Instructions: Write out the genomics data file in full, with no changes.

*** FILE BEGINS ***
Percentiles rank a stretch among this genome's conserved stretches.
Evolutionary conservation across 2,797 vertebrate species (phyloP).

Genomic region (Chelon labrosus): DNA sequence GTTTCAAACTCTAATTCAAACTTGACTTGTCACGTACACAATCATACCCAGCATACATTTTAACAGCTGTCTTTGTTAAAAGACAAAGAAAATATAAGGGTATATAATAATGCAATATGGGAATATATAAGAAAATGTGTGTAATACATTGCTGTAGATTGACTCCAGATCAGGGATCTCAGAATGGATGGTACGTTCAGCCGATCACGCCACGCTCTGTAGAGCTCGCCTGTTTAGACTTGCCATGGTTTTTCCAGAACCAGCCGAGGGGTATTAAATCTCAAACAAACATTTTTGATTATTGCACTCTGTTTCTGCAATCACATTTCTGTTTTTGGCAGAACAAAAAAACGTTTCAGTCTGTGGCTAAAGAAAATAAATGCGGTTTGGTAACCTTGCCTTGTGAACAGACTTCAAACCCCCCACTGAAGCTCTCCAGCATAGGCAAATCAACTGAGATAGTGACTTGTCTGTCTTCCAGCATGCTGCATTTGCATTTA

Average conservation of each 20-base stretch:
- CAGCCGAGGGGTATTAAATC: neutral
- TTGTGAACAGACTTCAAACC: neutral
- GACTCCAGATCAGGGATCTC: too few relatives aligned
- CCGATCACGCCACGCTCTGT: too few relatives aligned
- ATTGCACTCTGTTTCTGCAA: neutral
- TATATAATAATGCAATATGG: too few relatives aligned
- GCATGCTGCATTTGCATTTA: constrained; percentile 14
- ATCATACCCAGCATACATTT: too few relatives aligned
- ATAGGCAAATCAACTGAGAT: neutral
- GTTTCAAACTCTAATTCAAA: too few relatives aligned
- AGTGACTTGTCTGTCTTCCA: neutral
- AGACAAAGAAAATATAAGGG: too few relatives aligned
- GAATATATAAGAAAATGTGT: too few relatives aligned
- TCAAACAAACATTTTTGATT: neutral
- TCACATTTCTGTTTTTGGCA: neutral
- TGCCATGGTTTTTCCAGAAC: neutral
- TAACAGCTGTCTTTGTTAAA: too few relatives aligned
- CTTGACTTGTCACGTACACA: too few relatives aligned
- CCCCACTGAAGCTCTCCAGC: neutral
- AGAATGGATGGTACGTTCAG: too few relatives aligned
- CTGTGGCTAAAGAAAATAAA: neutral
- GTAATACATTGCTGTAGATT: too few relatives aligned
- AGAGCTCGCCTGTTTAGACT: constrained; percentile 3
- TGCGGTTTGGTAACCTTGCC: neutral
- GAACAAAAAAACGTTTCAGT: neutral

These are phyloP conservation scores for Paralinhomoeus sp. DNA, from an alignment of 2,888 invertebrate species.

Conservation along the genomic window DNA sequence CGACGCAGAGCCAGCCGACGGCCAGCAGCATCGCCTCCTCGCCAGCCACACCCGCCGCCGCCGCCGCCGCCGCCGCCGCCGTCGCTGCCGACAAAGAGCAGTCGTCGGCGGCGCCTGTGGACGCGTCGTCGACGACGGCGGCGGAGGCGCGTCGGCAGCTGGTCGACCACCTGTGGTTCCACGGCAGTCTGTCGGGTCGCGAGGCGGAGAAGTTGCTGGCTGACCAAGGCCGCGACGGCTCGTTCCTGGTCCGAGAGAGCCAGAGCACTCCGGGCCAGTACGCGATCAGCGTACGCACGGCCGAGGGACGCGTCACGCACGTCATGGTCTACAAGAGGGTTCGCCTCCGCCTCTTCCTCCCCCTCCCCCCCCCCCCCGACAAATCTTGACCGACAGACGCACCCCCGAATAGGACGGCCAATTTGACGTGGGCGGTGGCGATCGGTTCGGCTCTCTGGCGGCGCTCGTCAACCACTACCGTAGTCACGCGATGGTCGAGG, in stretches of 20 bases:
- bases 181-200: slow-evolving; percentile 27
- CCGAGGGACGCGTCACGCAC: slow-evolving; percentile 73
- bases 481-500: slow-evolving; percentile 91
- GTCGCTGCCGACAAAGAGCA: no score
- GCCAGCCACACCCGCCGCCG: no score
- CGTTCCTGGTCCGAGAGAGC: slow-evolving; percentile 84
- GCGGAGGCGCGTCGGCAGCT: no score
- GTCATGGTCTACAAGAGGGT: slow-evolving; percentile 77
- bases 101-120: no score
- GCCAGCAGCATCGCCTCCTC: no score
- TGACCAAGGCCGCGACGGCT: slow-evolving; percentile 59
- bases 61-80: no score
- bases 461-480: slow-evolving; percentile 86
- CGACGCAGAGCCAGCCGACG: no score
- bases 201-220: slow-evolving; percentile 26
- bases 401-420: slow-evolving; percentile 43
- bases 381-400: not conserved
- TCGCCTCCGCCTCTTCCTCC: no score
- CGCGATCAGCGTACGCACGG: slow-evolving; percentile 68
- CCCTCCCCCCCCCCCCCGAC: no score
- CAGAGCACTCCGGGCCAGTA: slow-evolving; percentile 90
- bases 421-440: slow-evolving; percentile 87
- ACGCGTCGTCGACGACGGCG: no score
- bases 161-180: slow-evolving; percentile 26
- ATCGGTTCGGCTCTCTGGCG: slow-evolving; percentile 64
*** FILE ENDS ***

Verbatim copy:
Percentiles rank a stretch among this genome's conserved stretches.
Evolutionary conservation across 2,797 vertebrate species (phyloP).

Genomic region (Chelon labrosus): DNA sequence GTTTCAAACTCTAATTCAAACTTGACTTGTCACGTACACAATCATACCCAGCATACATTTTAACAGCTGTCTTTGTTAAAAGACAAAGAAAATATAAGGGTATATAATAATGCAATATGGGAATATATAAGAAAATGTGTGTAATACATTGCTGTAGATTGACTCCAGATCAGGGATCTCAGAATGGATGGTACGTTCAGCCGATCACGCCACGCTCTGTAGAGCTCGCCTGTTTAGACTTGCCATGGTTTTTCCAGAACCAGCCGAGGGGTATTAAATCTCAAACAAACATTTTTGATTATTGCACTCTGTTTCTGCAATCACATTTCTGTTTTTGGCAGAACAAAAAAACGTTTCAGTCTGTGGCTAAAGAAAATAAATGCGGTTTGGTAACCTTGCCTTGTGAACAGACTTCAAACCCCCCACTGAAGCTCTCCAGCATAGGCAAATCAACTGAGATAGTGACTTGTCTGTCTTCCAGCATGCTGCATTTGCATTTA

Average conservation of each 20-base stretch:
- CAGCCGAGGGGTATTAAATC: neutral
- TTGTGAACAGACTTCAAACC: neutral
- GACTCCAGATCAGGGATCTC: too few relatives aligned
- CCGATCACGCCACGCTCTGT: too few relatives aligned
- ATTGCACTCTGTTTCTGCAA: neutral
- TATATAATAATGCAATATGG: too few relatives aligned
- GCATGCTGCATTTGCATTTA: constrained; percentile 14
- ATCATACCCAGCATACATTT: too few relatives aligned
- ATAGGCAAATCAACTGAGAT: neutral
- GTTTCAAACTCTAATTCAAA: too few relatives aligned
- AGTGACTTGTCTGTCTTCCA: neutral
- AGACAAAGAAAATATAAGGG: too few relatives aligned
- GAATATATAAGAAAATGTGT: too few relatives aligned
- TCAAACAAACATTTTTGATT: neutral
- TCACATTTCTGTTTTTGGCA: neutral
- TGCCATGGTTTTTCCAGAAC: neutral
- TAACAGCTGTCTTTGTTAAA: too few relatives aligned
- CTTGACTTGTCACGTACACA: too few relatives aligned
- CCCCACTGAAGCTCTCCAGC: neutral
- AGAATGGATGGTACGTTCAG: too few relatives aligned
- CTGTGGCTAAAGAAAATAAA: neutral
- GTAATACATTGCTGTAGATT: too few relatives aligned
- AGAGCTCGCCTGTTTAGACT: constrained; percentile 3
- TGCGGTTTGGTAACCTTGCC: neutral
- GAACAAAAAAACGTTTCAGT: neutral

These are phyloP conservation scores for Paralinhomoeus sp. DNA, from an alignment of 2,888 invertebrate species.

Conservation along the genomic window DNA sequence CGACGCAGAGCCAGCCGACGGCCAGCAGCATCGCCTCCTCGCCAGCCACACCCGCCGCCGCCGCCGCCGCCGCCGCCGCCGTCGCTGCCGACAAAGAGCAGTCGTCGGCGGCGCCTGTGGACGCGTCGTCGACGACGGCGGCGGAGGCGCGTCGGCAGCTGGTCGACCACCTGTGGTTCCACGGCAGTCTGTCGGGTCGCGAGGCGGAGAAGTTGCTGGCTGACCAAGGCCGCGACGGCTCGTTCCTGGTCCGAGAGAGCCAGAGCACTCCGGGCCAGTACGCGATCAGCGTACGCACGGCCGAGGGACGCGTCACGCACGTCATGGTCTACAAGAGGGTTCGCCTCCGCCTCTTCCTCCCCCTCCCCCCCCCCCCCGACAAATCTTGACCGACAGACGCACCCCCGAATAGGACGGCCAATTTGACGTGGGCGGTGGCGATCGGTTCGGCTCTCTGGCGGCGCTCGTCAACCACTACCGTAGTCACGCGATGGTCGAGG, in stretches of 20 bases:
- bases 181-200: slow-evolving; percentile 27
- CCGAGGGACGCGTCACGCAC: slow-evolving; percentile 73
- bases 481-500: slow-evolving; percentile 91
- GTCGCTGCCGACAAAGAGCA: no score
- GCCAGCCACACCCGCCGCCG: no score
- CGTTCCTGGTCCGAGAGAGC: slow-evolving; percentile 84
- GCGGAGGCGCGTCGGCAGCT: no score
- GTCATGGTCTACAAGAGGGT: slow-evolving; percentile 77
- bases 101-120: no score
- GCCAGCAGCATCGCCTCCTC: no score
- TGACCAAGGCCGCGACGGCT: slow-evolving; percentile 59
- bases 61-80: no score
- bases 461-480: slow-evolving; percentile 86
- CGACGCAGAGCCAGCCGACG: no score
- bases 201-220: slow-evolving; percentile 26
- bases 401-420: slow-evolving; percentile 43
- bases 381-400: not conserved
- TCGCCTCCGCCTCTTCCTCC: no score
- CGCGATCAGCGTACGCACGG: slow-evolving; percentile 68
- CCCTCCCCCCCCCCCCCGAC: no score
- CAGAGCACTCCGGGCCAGTA: slow-evolving; percentile 90
- bases 421-440: slow-evolving; percentile 87
- ACGCGTCGTCGACGACGGCG: no score
- bases 161-180: slow-evolving; percentile 26
- ATCGGTTCGGCTCTCTGGCG: slow-evolving; percentile 64